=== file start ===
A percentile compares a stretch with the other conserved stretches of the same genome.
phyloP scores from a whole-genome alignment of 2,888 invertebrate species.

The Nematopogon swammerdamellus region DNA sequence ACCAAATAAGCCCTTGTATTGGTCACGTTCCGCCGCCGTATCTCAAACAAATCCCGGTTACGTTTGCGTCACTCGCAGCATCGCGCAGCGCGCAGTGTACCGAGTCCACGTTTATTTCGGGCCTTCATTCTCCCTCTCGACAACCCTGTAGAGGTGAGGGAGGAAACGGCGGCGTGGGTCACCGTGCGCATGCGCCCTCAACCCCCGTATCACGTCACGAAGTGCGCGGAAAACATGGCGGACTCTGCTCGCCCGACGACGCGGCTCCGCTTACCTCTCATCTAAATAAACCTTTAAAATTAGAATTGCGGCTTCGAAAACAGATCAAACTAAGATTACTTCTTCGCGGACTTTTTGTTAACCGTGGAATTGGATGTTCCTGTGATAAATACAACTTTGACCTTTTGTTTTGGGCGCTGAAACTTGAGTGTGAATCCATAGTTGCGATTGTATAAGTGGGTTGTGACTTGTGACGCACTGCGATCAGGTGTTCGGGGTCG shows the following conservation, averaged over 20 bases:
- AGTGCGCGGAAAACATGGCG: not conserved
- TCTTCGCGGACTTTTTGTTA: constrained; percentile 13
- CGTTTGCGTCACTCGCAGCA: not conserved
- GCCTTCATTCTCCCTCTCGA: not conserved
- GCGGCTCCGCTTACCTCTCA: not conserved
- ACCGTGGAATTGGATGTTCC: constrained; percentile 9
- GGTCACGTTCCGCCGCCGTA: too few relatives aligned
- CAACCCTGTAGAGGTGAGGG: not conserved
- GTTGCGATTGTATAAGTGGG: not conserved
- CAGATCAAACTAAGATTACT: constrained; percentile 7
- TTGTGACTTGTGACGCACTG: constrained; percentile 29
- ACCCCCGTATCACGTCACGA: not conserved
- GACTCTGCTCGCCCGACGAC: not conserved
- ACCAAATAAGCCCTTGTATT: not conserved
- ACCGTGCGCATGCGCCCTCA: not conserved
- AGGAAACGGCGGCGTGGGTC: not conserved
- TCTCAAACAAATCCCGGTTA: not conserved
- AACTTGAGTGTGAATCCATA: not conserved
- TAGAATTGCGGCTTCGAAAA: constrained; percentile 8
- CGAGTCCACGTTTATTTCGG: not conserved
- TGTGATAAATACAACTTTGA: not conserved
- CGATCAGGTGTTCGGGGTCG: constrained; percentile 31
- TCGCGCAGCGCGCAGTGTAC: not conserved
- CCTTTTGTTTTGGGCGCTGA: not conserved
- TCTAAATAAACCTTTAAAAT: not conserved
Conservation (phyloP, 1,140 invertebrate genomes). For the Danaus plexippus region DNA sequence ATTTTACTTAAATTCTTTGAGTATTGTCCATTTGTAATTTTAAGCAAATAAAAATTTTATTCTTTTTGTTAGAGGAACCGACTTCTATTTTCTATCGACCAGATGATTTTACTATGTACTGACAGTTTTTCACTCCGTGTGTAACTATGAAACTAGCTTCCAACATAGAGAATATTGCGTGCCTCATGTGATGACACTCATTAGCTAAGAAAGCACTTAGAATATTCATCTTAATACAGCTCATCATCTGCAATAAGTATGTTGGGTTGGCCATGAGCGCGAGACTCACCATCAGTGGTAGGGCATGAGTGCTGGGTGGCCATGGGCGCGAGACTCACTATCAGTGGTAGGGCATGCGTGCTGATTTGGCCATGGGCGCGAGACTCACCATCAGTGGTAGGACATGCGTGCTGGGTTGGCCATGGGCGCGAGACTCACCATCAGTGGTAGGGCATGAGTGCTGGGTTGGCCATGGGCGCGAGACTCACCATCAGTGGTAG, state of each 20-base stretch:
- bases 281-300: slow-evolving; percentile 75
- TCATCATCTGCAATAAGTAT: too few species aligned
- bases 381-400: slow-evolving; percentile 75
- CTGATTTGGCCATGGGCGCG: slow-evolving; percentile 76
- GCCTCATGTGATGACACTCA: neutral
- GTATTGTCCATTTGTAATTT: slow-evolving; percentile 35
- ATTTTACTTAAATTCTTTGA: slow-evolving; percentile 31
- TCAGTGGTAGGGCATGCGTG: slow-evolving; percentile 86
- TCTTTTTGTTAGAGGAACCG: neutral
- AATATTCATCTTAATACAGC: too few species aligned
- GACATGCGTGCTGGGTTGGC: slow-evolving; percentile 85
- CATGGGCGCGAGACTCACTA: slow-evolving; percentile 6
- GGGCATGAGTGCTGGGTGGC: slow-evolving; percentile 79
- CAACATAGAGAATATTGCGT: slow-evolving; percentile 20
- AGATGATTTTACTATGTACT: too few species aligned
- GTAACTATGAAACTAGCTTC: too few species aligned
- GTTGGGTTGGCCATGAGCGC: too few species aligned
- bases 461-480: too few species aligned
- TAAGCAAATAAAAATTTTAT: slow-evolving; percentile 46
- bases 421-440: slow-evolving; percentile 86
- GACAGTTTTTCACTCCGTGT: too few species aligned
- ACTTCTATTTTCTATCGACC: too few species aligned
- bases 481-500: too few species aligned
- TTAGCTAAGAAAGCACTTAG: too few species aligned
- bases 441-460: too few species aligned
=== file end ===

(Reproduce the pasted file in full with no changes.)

A percentile compares a stretch with the other conserved stretches of the same genome.
phyloP scores from a whole-genome alignment of 2,888 invertebrate species.

The Nematopogon swammerdamellus region DNA sequence ACCAAATAAGCCCTTGTATTGGTCACGTTCCGCCGCCGTATCTCAAACAAATCCCGGTTACGTTTGCGTCACTCGCAGCATCGCGCAGCGCGCAGTGTACCGAGTCCACGTTTATTTCGGGCCTTCATTCTCCCTCTCGACAACCCTGTAGAGGTGAGGGAGGAAACGGCGGCGTGGGTCACCGTGCGCATGCGCCCTCAACCCCCGTATCACGTCACGAAGTGCGCGGAAAACATGGCGGACTCTGCTCGCCCGACGACGCGGCTCCGCTTACCTCTCATCTAAATAAACCTTTAAAATTAGAATTGCGGCTTCGAAAACAGATCAAACTAAGATTACTTCTTCGCGGACTTTTTGTTAACCGTGGAATTGGATGTTCCTGTGATAAATACAACTTTGACCTTTTGTTTTGGGCGCTGAAACTTGAGTGTGAATCCATAGTTGCGATTGTATAAGTGGGTTGTGACTTGTGACGCACTGCGATCAGGTGTTCGGGGTCG shows the following conservation, averaged over 20 bases:
- AGTGCGCGGAAAACATGGCG: not conserved
- TCTTCGCGGACTTTTTGTTA: constrained; percentile 13
- CGTTTGCGTCACTCGCAGCA: not conserved
- GCCTTCATTCTCCCTCTCGA: not conserved
- GCGGCTCCGCTTACCTCTCA: not conserved
- ACCGTGGAATTGGATGTTCC: constrained; percentile 9
- GGTCACGTTCCGCCGCCGTA: too few relatives aligned
- CAACCCTGTAGAGGTGAGGG: not conserved
- GTTGCGATTGTATAAGTGGG: not conserved
- CAGATCAAACTAAGATTACT: constrained; percentile 7
- TTGTGACTTGTGACGCACTG: constrained; percentile 29
- ACCCCCGTATCACGTCACGA: not conserved
- GACTCTGCTCGCCCGACGAC: not conserved
- ACCAAATAAGCCCTTGTATT: not conserved
- ACCGTGCGCATGCGCCCTCA: not conserved
- AGGAAACGGCGGCGTGGGTC: not conserved
- TCTCAAACAAATCCCGGTTA: not conserved
- AACTTGAGTGTGAATCCATA: not conserved
- TAGAATTGCGGCTTCGAAAA: constrained; percentile 8
- CGAGTCCACGTTTATTTCGG: not conserved
- TGTGATAAATACAACTTTGA: not conserved
- CGATCAGGTGTTCGGGGTCG: constrained; percentile 31
- TCGCGCAGCGCGCAGTGTAC: not conserved
- CCTTTTGTTTTGGGCGCTGA: not conserved
- TCTAAATAAACCTTTAAAAT: not conserved
Conservation (phyloP, 1,140 invertebrate genomes). For the Danaus plexippus region DNA sequence ATTTTACTTAAATTCTTTGAGTATTGTCCATTTGTAATTTTAAGCAAATAAAAATTTTATTCTTTTTGTTAGAGGAACCGACTTCTATTTTCTATCGACCAGATGATTTTACTATGTACTGACAGTTTTTCACTCCGTGTGTAACTATGAAACTAGCTTCCAACATAGAGAATATTGCGTGCCTCATGTGATGACACTCATTAGCTAAGAAAGCACTTAGAATATTCATCTTAATACAGCTCATCATCTGCAATAAGTATGTTGGGTTGGCCATGAGCGCGAGACTCACCATCAGTGGTAGGGCATGAGTGCTGGGTGGCCATGGGCGCGAGACTCACTATCAGTGGTAGGGCATGCGTGCTGATTTGGCCATGGGCGCGAGACTCACCATCAGTGGTAGGACATGCGTGCTGGGTTGGCCATGGGCGCGAGACTCACCATCAGTGGTAGGGCATGAGTGCTGGGTTGGCCATGGGCGCGAGACTCACCATCAGTGGTAG, state of each 20-base stretch:
- bases 281-300: slow-evolving; percentile 75
- TCATCATCTGCAATAAGTAT: too few species aligned
- bases 381-400: slow-evolving; percentile 75
- CTGATTTGGCCATGGGCGCG: slow-evolving; percentile 76
- GCCTCATGTGATGACACTCA: neutral
- GTATTGTCCATTTGTAATTT: slow-evolving; percentile 35
- ATTTTACTTAAATTCTTTGA: slow-evolving; percentile 31
- TCAGTGGTAGGGCATGCGTG: slow-evolving; percentile 86
- TCTTTTTGTTAGAGGAACCG: neutral
- AATATTCATCTTAATACAGC: too few species aligned
- GACATGCGTGCTGGGTTGGC: slow-evolving; percentile 85
- CATGGGCGCGAGACTCACTA: slow-evolving; percentile 6
- GGGCATGAGTGCTGGGTGGC: slow-evolving; percentile 79
- CAACATAGAGAATATTGCGT: slow-evolving; percentile 20
- AGATGATTTTACTATGTACT: too few species aligned
- GTAACTATGAAACTAGCTTC: too few species aligned
- GTTGGGTTGGCCATGAGCGC: too few species aligned
- bases 461-480: too few species aligned
- TAAGCAAATAAAAATTTTAT: slow-evolving; percentile 46
- bases 421-440: slow-evolving; percentile 86
- GACAGTTTTTCACTCCGTGT: too few species aligned
- ACTTCTATTTTCTATCGACC: too few species aligned
- bases 481-500: too few species aligned
- TTAGCTAAGAAAGCACTTAG: too few species aligned
- bases 441-460: too few species aligned